Updated: Dec 1, 2022
November 21st 2013 was the start of the Euromaidan, the internal public protests in Maidan Nezalezhnosti (Independence Square) in Kyiv, Ukraine. The decision made by the Ukrainian government to not sign the European Union–Ukraine Association Agreement, and instead choosing closer ties to Eurasian Economic Union and Russia sparked these protests. A "widespread government corruption" and "violation of human rights in Ukraine" fed these protests which led to the Revolution of Dignity, the 2014 Ukrainian revolution.
The 2015 documentary film, by filmmaker Evgeny Afineevsky, ‘Winter on Fire’, is a prism of the personal. It is an unbelievable imagery of unity, patriotism, a worm’s eye view of the Ukrainian revolution and a real-life nostalgic celebration, captured through a simple camera lens. It showcases these Euromaidan protests in Ukraine from 21 November 2013 to 23 February 2014.
Ukrainian activists and protestors poured into the central square of Kyiv, the Maidan to protest the repressive measures in the country which led them to oust an autocrat, President Viktor Yanukovich. People, together from different cities in Ukraine, huddled in the frost, were doing a peaceful protest. Some of them painted posters, some wrote “Europe Starts With You” in banners, sang, lighted bonfires, not a beer bottle in sight. People were there to purely fight for their human rights, every single one of them, till the end.
For the people, the protests were more than a demand for closer ties with the European Union, it was also a way of saying no to abuse of power, a rejection of injustice for the Ukrainian people. They took to the streets to denounce the corruption and unfairness, done by the government. The men, women, children of Ukraine followed a peaceful protest as violence delegitimized their movement, but the police violently dispersed crowds and used brutal force on the protesters, which resulted in over 100 deaths.
On December 11th, the Berkut (riot police of Ukraine) showed up and surrounded Maidan to clear it. Berkut, fully armed were pushing the unarmed civilians and it was slowly breaking up the hand chain the Maidan protesters had made. At this point, the people were singing the Ukrainian national anthem and hearing it was somehow making their grip stronger. This night showed the Ukrainians how strong unity can be.
On the 57th day of this peaceful protest, new laws were passed by the parliament. These stated that if someone wore a helmet they will be jailed, if someone congregated, they will be jailed, if someone was in a car line of five or more, they will be jailed or if someone wore a ski mask, they will be jailed. This was at a time where the temperature was below freezing in Kyiv. The next day people were seen in the streets with kitchen pots on their heads and masks crafted carefully with crayons and glitter, or with anything they could find, and one man was saying “They forgot to put that in these laws. They should add that immediately” to the camera. People interpreted it with such irony. The documentary shows how, during a midnight assault on the Euromaidan, with hopes of waking up local residents to warn them about the attack by the special forces, a bell ringer rang the bells at the local St. Michael Monastery. The last time these bells were rung was in 1240, eight centuries prior, when the clergy needed to warn people about the Mongol attack on the city.
Though the Russia-owned media portrayed the protest to be a xenophobic and nationalist uprising, the protestors at the Euromaidan were incredible diversed. People came from different parts of Ukraine, spoke many languages, had varied religious beliefs. Even amidst these differences, they all believed in and had only one pro-human rights message. In the documentary, the streets of Kyiv was filled with people fighting for their freedom for three months. It is comprised of brisk pacing, evocative memories, raw emotions in a wintry landscape.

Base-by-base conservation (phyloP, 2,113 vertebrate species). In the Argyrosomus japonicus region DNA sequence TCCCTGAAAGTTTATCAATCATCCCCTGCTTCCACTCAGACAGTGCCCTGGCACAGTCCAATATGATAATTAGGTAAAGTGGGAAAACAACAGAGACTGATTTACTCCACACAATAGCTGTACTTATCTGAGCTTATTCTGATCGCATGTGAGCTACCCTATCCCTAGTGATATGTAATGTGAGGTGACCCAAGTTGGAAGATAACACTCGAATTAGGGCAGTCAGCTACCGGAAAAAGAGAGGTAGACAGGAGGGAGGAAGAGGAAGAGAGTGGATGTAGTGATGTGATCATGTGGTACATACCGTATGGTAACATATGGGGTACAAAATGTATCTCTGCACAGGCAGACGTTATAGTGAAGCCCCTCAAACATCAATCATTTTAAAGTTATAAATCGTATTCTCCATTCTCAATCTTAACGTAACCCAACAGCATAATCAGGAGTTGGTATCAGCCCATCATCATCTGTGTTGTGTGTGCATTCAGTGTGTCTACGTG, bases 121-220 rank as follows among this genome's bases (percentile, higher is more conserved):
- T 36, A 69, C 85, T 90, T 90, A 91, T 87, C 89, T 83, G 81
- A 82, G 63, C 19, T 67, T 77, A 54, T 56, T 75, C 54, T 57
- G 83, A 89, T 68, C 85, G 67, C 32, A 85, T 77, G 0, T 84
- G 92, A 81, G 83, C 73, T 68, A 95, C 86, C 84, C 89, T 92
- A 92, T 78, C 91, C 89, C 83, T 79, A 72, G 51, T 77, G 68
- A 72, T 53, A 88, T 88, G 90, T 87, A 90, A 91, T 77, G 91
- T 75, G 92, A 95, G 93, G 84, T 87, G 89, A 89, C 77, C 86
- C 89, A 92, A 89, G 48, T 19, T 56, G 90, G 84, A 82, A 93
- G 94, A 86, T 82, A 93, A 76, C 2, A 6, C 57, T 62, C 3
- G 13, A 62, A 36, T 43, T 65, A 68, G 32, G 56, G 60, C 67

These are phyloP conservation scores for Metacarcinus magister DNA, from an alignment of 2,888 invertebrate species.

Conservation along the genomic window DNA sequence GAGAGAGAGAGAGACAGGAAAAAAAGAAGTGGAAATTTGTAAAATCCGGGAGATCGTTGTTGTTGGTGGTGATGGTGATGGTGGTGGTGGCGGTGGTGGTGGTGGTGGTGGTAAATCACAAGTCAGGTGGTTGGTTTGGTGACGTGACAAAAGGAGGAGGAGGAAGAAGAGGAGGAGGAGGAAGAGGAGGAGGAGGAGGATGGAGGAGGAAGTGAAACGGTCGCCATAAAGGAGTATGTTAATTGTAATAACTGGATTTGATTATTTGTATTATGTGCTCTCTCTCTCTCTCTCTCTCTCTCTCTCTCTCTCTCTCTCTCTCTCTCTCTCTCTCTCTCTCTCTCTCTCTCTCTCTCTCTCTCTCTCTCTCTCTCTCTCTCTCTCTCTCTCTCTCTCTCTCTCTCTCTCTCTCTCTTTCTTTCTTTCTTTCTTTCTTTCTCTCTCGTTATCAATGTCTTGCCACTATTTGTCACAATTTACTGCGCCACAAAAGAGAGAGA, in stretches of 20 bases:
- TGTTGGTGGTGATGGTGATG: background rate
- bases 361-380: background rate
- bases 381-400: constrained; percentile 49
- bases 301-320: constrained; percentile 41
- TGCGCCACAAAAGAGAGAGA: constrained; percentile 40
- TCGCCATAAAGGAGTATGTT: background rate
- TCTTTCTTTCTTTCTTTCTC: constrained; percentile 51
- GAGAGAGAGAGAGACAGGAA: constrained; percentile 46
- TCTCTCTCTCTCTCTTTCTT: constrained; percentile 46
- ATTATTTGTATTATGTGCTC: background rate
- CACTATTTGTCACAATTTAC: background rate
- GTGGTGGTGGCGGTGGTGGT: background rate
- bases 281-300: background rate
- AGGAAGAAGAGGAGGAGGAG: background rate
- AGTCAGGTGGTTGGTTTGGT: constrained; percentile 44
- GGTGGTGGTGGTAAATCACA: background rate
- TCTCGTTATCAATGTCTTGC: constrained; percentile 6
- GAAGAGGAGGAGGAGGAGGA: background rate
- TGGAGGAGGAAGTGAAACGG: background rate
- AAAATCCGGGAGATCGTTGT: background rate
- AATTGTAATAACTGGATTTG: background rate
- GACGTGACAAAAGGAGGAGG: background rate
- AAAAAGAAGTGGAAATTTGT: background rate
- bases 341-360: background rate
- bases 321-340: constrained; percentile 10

Among the stories of many brave freedom fighters in Euromaidan, there’s that of Serhiy. In the documentary, I saw Kristina Berdynskykh, a reporter at the Maidan interviewing Serhiy Nigoyan, a 20-year-old activist. He was wide-eyed, laughing and asking Kristina where she had even seen him for her to interview him and she said that she saw him coming to the Maidan everyday and helping people out, she then took her phone out to show Serhiy a portrait of him that someone drew during the protests, he looked at it and was smiling in awe. Little did I know he would become the first protester to get killed due to mortal shooting in the protests to come. Only 20, he suffered multiple gunshot wounds and died for his country. His eyes were drawn by someone on that picture from the interview that day for him to see, and after this protest ended another did the same, only it stands tall today for everyone to see.
In the end, as the protests continued into December, protestors filled the Kyiv’s city hall and called on Yanukovych to resign. Yanukovych, ahead of an impeachment vote, fled the capital. For some, this could be just another picture of a protest in a history book, old wine in a new bottle type of thing. And yes, protests and wars have happened countless times in different ways but when we turn the pages, feel the anger, share the struggles of people, we realise that the cause or the root of it all was mostly the same every time. It’s the duty of governments and world leaders to steer their people and countries into living peacefully with other countries, respecting each other’s values, providing people access to education, employment, food, health care. Understanding each other, strengthening our economies, fighting for injustice, highlighting the importance of dialog isn’t a one-man driven operation. If this world is the play, Ukraine is at centre stage now, the rest is behind the curtain, hopefully taking notes.